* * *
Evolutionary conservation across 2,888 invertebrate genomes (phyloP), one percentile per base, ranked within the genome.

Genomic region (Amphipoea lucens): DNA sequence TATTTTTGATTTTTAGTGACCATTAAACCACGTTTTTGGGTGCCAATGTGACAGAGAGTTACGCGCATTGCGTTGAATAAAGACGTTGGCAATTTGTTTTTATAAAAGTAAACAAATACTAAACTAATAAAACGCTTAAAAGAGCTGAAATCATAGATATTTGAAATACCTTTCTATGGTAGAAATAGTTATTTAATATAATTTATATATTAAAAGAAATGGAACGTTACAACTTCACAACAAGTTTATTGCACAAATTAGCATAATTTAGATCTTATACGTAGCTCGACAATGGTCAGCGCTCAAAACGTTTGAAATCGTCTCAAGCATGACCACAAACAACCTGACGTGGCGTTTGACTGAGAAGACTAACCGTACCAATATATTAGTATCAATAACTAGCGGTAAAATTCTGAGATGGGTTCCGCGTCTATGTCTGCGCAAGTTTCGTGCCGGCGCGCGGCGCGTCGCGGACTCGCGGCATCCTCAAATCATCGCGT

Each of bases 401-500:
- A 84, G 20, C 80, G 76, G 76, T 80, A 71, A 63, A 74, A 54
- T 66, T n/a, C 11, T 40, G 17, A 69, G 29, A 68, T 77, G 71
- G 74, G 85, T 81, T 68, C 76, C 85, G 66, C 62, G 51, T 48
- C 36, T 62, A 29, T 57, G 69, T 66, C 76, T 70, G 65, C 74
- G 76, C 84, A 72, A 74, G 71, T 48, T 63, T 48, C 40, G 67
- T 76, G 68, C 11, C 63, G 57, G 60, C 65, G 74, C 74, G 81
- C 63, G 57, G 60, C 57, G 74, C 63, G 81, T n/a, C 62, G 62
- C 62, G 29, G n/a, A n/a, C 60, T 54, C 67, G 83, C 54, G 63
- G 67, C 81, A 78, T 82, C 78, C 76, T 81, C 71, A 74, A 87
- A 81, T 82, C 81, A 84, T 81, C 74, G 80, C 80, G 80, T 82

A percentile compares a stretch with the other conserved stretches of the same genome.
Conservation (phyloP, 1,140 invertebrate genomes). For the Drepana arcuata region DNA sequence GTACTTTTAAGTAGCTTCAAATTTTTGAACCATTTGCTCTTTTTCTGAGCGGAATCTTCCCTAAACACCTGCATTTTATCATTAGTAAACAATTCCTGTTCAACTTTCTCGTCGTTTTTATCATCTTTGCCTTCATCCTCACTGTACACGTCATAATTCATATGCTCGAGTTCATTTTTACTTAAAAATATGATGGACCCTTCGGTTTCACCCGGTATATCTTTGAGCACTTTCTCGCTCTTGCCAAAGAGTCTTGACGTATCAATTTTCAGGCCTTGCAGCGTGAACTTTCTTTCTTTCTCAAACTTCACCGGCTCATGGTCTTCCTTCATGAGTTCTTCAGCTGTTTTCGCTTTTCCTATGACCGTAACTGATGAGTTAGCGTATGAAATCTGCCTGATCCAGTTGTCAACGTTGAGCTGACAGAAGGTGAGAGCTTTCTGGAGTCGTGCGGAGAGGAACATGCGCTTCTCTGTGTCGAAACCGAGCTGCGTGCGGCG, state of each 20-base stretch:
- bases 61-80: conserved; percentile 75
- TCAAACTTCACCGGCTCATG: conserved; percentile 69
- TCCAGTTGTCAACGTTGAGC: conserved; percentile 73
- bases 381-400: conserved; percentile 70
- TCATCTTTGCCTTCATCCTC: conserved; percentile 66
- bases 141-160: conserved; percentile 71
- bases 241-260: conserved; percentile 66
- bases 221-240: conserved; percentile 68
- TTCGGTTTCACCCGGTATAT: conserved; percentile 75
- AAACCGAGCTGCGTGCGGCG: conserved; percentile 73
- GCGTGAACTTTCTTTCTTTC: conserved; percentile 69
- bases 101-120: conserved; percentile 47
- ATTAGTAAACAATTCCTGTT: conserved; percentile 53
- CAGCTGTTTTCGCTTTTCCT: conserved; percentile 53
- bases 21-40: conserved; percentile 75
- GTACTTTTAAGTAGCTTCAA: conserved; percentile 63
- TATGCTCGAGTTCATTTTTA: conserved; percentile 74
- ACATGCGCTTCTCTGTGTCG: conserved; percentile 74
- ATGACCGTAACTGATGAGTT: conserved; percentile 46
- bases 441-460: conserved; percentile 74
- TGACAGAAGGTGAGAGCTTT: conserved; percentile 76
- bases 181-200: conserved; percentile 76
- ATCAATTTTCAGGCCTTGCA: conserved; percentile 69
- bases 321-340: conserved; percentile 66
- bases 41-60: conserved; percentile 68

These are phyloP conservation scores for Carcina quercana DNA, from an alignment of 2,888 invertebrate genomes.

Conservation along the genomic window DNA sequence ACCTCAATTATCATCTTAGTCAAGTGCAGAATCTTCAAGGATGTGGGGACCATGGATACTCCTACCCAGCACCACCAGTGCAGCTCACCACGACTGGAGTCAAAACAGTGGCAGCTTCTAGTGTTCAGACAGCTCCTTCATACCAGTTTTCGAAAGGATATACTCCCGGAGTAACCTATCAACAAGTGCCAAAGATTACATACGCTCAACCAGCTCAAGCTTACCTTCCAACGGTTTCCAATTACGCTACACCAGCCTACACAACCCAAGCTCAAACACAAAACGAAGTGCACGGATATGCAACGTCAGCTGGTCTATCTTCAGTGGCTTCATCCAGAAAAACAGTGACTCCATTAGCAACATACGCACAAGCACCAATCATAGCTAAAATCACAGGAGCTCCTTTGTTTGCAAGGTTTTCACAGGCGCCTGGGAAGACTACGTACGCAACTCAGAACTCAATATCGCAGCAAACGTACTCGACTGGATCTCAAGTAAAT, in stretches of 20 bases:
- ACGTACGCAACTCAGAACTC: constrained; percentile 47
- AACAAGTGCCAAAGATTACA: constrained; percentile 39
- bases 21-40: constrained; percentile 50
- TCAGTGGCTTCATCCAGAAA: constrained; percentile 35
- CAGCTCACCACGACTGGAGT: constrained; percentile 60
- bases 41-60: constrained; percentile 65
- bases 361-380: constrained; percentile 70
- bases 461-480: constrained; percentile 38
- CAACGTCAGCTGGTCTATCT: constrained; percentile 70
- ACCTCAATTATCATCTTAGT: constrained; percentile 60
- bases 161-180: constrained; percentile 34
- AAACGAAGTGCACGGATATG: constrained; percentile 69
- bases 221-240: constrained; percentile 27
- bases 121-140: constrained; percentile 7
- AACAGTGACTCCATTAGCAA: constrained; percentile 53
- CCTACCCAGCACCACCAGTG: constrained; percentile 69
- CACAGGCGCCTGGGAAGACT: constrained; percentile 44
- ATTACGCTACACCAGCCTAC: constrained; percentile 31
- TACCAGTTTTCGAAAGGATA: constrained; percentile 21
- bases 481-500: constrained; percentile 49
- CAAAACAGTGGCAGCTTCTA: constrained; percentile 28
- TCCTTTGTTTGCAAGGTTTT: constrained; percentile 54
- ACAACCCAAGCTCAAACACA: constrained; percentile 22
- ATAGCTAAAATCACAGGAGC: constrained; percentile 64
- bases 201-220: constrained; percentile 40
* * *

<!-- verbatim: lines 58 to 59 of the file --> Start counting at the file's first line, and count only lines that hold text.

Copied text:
- CCTACCCAGCACCACCAGTG: constrained; percentile 69
- CACAGGCGCCTGGGAAGACT: constrained; percentile 44